As far as tattoos of flowers go, daffodils have come to take on several very different meanings. A few include: deceitfulness, hope, unrequited love, and also regard.
The daffodil has been adopted by both the American Cancer Society, & the Madame Curie Society, for whom it symbolizes simultaneously hope & disease.
Daisies, in general, represent innocence. However, different sub-categories of daisies have their own, unique meaning. The white, wild daisy says, “I will think of it. " Colored daisies represent beauty. The Michaelmas daisy bids farewell.
The daisy is the April herb specified by the English Herbal Calendar. According to ancient Celtic legend daisies appeared from the spirits of children who died at birth. God sprinkled these bright lovely flowers across the earth to cheer the grieving parents.
The hibiscus flower is overwhelmingly recognized as a symbol for delicate beauty.
The hibiscus was first native to the warm climate of southern China, but later moved to the Pacific Islands and finally, to the US in 1842.
More Tattoos of Flowers: Lily, Lotus, Sunflower, and of Course, the Rose
There is an interesting amount of polarity in what the different types of lilies signify. A water lily: purity of heart. A calla lily: maiden modesty; beauty. The day lily: coquetry. The frog lily shows disgust. The tiger lily whispers urgently, “I dare you to love me. " White lilies: purity and sweetness. And, yellow lilies portray coquetry, falsehood & flirtations.
An ancient Chinese proverb celebrated the majesty and fascination with the lily - “When you have only two pennies left in the world, buy a loaf of bread with one, and a lily with the other. "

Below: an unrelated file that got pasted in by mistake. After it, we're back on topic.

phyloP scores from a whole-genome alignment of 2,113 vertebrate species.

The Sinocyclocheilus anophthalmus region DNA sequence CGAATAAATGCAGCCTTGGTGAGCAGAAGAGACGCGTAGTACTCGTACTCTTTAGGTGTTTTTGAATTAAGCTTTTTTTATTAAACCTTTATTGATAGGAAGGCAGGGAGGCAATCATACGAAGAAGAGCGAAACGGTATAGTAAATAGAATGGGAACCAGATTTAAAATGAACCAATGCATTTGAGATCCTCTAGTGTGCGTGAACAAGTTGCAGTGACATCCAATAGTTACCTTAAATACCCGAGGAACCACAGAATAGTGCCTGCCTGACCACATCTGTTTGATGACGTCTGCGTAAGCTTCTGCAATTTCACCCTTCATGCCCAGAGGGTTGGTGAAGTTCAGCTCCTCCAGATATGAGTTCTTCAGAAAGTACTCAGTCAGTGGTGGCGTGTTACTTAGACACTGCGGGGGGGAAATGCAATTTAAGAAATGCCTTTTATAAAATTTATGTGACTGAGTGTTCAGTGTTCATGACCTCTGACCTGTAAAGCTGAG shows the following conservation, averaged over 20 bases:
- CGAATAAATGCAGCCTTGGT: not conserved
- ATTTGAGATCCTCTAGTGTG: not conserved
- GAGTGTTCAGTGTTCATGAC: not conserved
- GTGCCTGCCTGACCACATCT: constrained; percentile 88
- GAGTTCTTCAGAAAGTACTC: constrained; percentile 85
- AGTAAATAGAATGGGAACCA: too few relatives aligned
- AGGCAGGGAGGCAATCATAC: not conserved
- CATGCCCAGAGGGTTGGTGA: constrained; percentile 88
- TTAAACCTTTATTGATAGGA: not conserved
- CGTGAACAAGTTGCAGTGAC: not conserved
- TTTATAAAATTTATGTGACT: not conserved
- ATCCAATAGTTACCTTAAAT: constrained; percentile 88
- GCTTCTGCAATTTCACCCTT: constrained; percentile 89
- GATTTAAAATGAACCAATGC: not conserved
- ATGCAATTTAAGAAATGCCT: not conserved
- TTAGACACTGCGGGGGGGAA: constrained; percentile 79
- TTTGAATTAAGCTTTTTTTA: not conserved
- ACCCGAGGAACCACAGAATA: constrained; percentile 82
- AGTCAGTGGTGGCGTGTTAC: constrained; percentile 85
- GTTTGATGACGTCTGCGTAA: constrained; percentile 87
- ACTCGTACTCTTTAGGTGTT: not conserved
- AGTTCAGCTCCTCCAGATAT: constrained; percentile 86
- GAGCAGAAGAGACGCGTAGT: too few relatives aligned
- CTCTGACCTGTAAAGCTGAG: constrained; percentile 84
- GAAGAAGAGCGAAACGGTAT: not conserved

Like the hibiscus flower, the lotus flower is universally accepted as a symbol of estranged love and the associated empty yearning it entails.
The lotus flower originated in Egypt and in India, and has had a major role in the local myths and legends.
A hugely popular tattoo design subject, the rose has come to mean different things to different people for nearly as many different reasons. However, there are a few widely held traditional meanings behind roses, making them quite eloquent flowers.
Red roses: unity and romance. Pink conveys the whisper, “Ours must be a secret love. . . " White roses assure, “I am worthy of your love. " White roses communicate charming simplicity. Rosebuds affirm youth and innocence and can also mark one as too young to love. Sunny yellow roses rather glumly convey warnings of jealousy, waning love or the hopeful promise, “Let us forget. . . . "
The sunflower, rich in appeal to the very nature of its beauty, sunflowers are also a great way to communicate, “You are splendid!"
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